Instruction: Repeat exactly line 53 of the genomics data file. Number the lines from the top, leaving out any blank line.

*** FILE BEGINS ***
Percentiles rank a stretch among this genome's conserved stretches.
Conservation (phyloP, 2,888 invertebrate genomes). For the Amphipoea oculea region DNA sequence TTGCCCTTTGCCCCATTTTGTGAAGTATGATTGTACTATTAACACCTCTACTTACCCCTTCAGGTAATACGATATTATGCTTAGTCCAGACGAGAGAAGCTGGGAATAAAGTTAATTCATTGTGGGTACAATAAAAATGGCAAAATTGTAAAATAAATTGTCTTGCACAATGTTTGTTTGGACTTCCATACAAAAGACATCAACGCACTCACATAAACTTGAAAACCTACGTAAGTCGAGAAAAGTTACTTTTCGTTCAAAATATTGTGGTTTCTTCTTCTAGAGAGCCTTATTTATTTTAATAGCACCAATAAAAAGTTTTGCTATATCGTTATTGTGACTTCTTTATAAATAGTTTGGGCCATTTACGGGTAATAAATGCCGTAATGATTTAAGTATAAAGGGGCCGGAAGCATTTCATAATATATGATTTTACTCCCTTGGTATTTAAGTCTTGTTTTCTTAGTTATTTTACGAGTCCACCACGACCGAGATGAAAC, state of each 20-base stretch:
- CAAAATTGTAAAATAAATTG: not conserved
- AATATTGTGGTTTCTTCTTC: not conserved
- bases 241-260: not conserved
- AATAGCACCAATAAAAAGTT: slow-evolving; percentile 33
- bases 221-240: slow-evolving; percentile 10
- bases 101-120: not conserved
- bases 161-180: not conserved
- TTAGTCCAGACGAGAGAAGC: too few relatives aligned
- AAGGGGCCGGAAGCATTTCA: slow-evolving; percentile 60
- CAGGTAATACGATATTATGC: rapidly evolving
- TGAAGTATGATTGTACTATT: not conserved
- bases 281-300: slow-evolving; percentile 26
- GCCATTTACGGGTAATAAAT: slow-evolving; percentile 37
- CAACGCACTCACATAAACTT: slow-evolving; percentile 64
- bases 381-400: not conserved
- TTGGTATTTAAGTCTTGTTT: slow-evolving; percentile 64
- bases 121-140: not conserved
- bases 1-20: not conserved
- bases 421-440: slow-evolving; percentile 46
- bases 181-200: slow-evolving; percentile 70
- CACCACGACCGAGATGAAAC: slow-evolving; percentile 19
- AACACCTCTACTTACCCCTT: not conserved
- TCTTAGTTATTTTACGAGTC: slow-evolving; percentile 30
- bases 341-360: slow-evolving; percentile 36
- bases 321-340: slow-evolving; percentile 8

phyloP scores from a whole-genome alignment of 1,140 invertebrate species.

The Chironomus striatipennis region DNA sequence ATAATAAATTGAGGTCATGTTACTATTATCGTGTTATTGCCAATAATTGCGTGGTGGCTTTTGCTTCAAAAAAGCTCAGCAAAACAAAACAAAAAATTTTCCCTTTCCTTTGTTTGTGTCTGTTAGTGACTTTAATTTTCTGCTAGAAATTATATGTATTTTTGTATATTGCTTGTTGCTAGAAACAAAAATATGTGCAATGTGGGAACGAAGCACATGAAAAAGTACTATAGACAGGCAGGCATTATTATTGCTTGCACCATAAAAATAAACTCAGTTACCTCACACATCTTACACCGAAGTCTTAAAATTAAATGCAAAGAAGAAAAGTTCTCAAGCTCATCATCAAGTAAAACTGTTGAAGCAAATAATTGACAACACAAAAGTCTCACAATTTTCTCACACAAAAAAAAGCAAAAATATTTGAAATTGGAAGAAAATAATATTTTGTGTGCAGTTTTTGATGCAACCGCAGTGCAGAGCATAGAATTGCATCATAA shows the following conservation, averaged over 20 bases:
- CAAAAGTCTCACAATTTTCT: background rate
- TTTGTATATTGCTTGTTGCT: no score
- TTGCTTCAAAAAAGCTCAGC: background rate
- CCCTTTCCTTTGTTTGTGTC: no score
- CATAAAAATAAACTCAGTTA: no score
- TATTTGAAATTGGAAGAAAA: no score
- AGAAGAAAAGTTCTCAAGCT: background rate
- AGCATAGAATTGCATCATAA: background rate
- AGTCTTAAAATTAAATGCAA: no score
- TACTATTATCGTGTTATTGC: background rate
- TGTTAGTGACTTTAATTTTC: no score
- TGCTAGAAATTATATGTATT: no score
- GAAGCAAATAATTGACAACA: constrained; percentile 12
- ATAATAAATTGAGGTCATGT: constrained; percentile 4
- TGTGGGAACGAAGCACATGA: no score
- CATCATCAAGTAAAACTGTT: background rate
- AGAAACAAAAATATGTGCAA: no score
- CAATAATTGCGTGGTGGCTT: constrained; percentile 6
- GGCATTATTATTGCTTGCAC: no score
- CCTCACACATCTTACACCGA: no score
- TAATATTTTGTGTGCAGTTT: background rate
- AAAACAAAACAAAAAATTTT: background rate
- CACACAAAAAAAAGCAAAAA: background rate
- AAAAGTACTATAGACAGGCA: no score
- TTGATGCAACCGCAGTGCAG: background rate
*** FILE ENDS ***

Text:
- AAAAGTACTATAGACAGGCA: no score